Civic Guidelines

Civic Flag Design Guidelines

The Flag Institute is currently being consulted by a number of civic organisations throughout the United Kingdom, who are in the process of selecting and adopting their own flags. As a result, of this unprecedented level of interest and in response to a number of requests, we have revised and published our Civic Flag Design Criteria.

Keep it simple – The flag should be simple enough that a child can draw it from memory.
Use meaningful symbolism – The flag’s elements, colours, or patterns should relate to what it symbolises.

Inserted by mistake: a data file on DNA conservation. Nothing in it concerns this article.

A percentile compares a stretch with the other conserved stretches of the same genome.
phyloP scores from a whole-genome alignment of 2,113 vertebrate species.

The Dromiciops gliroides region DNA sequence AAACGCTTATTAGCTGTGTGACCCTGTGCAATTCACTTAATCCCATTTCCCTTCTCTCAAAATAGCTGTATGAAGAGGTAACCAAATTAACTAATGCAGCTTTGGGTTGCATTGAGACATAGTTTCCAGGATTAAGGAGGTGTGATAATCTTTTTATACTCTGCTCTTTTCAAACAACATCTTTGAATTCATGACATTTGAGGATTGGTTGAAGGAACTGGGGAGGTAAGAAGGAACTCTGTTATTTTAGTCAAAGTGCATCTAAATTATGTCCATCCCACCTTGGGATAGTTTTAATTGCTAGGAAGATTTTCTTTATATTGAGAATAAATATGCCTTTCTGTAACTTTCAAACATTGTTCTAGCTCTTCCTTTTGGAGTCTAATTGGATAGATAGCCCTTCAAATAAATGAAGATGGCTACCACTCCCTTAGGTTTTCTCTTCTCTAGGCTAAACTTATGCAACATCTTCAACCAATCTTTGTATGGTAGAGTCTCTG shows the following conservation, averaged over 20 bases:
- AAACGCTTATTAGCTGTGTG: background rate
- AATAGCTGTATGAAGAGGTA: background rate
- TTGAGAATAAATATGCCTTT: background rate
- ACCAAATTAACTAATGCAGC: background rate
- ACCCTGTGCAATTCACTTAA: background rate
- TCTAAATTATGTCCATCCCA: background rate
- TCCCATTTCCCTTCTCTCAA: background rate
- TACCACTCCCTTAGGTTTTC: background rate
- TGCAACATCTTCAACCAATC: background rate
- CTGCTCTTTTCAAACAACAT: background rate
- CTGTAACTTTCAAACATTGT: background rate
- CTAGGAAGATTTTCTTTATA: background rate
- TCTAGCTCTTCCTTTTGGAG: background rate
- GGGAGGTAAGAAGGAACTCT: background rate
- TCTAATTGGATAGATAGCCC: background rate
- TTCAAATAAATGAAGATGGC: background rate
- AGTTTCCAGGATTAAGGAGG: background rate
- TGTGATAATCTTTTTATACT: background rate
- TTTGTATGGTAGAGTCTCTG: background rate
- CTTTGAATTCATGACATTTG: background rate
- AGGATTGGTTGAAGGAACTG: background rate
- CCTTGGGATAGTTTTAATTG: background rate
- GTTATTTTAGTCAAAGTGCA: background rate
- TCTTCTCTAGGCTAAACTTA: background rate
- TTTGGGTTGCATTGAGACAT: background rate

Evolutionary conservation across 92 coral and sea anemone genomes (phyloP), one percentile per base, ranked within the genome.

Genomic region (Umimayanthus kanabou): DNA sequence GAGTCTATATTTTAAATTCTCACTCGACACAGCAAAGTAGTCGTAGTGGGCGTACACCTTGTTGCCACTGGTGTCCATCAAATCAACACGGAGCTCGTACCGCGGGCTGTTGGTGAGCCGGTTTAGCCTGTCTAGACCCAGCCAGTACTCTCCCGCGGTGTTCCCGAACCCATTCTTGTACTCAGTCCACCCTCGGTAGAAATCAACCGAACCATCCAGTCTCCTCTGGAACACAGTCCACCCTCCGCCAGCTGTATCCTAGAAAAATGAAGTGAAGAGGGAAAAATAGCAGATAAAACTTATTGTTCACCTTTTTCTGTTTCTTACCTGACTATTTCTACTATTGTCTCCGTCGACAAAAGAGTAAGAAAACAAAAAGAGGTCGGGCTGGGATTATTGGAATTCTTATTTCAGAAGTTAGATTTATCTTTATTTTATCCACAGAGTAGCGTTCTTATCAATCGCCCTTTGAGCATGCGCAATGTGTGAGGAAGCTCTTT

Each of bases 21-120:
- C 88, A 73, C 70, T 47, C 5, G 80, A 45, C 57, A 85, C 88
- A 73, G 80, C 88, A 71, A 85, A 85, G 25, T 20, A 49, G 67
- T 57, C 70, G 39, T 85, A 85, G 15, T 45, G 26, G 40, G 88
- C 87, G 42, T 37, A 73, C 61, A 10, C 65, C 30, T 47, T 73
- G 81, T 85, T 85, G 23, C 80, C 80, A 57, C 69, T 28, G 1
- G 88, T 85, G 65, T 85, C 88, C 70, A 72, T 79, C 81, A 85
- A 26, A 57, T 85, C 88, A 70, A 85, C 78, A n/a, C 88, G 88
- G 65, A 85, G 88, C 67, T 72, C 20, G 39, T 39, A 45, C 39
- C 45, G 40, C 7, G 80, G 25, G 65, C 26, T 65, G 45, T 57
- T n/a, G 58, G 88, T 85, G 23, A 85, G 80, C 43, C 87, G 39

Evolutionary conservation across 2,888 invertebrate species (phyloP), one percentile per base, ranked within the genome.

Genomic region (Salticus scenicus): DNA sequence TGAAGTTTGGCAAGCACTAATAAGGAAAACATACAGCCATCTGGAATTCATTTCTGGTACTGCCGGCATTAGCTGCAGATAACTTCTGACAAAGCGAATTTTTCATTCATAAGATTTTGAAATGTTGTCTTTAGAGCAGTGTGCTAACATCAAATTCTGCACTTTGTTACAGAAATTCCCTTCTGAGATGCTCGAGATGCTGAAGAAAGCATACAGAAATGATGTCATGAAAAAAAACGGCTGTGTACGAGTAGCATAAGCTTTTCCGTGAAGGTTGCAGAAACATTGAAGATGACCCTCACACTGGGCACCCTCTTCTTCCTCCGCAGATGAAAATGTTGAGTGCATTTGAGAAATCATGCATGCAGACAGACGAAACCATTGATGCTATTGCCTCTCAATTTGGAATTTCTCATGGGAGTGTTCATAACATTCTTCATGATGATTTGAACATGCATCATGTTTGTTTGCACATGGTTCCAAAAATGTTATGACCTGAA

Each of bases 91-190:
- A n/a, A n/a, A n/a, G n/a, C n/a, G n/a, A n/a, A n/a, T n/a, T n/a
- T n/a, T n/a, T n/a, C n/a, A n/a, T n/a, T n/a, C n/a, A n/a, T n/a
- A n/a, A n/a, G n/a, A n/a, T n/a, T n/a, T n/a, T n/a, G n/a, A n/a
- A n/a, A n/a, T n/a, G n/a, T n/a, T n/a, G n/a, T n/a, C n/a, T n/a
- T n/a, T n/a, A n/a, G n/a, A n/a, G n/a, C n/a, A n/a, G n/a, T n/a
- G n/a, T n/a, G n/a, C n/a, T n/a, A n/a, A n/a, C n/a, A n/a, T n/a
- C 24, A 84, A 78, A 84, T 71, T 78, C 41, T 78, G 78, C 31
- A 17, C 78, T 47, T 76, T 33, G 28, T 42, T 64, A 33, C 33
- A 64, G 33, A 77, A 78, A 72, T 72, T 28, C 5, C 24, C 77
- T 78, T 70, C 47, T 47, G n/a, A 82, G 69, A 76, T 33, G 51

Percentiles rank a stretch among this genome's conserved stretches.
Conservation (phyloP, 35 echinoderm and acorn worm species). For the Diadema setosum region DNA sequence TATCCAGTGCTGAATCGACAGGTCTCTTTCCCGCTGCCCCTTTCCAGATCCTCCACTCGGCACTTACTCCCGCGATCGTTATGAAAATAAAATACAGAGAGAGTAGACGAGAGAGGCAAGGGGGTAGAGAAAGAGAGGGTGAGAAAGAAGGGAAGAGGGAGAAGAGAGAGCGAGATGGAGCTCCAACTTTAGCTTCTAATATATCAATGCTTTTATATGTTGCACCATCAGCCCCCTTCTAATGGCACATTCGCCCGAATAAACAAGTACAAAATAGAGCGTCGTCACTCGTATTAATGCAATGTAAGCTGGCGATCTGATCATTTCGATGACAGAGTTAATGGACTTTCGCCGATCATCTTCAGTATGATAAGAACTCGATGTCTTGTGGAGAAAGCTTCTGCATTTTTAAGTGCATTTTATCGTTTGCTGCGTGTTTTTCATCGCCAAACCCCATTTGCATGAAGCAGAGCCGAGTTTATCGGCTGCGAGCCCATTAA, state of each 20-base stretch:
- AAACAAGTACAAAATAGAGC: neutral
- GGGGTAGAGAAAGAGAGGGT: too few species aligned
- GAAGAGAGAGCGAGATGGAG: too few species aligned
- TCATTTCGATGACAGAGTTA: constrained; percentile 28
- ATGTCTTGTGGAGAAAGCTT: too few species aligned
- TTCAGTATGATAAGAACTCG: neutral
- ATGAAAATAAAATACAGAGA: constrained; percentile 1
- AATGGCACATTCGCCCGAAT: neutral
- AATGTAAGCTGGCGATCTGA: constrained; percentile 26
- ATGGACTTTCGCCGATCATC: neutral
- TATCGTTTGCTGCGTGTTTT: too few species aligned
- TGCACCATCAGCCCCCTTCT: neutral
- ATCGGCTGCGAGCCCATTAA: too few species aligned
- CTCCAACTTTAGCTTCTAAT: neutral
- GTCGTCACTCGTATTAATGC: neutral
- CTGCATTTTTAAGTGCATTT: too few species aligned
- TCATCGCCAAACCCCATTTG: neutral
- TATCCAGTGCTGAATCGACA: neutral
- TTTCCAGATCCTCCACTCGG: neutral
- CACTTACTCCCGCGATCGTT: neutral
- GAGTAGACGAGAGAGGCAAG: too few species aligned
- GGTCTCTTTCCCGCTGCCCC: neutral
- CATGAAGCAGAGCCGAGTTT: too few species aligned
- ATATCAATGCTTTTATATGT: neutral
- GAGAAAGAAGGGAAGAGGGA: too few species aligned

Use two to three basic colours – Limit the number of colours on the flag to three, which contrast well and come from the standard colour set: red, orange, yellow, green, light blue, dark blue, purple, black and white. Yellow and white work well on any of the other colours and vice versa.
No lettering or seals – Avoid the use of writing of any kind or an organisation’s badge, seal or coat of arms. It is better to use elements from an appropriate coat of arms as symbols on the flag.
Be distinctive or be related – Avoid duplicating other flags, but use similarities to show connections.
How will it fly in the wind? – Remember, the design must be distinctive when flying on a high pole in a strong wind, and when hanging in windless conditions too. Also remember that it will almost always have ripples caused by the wind.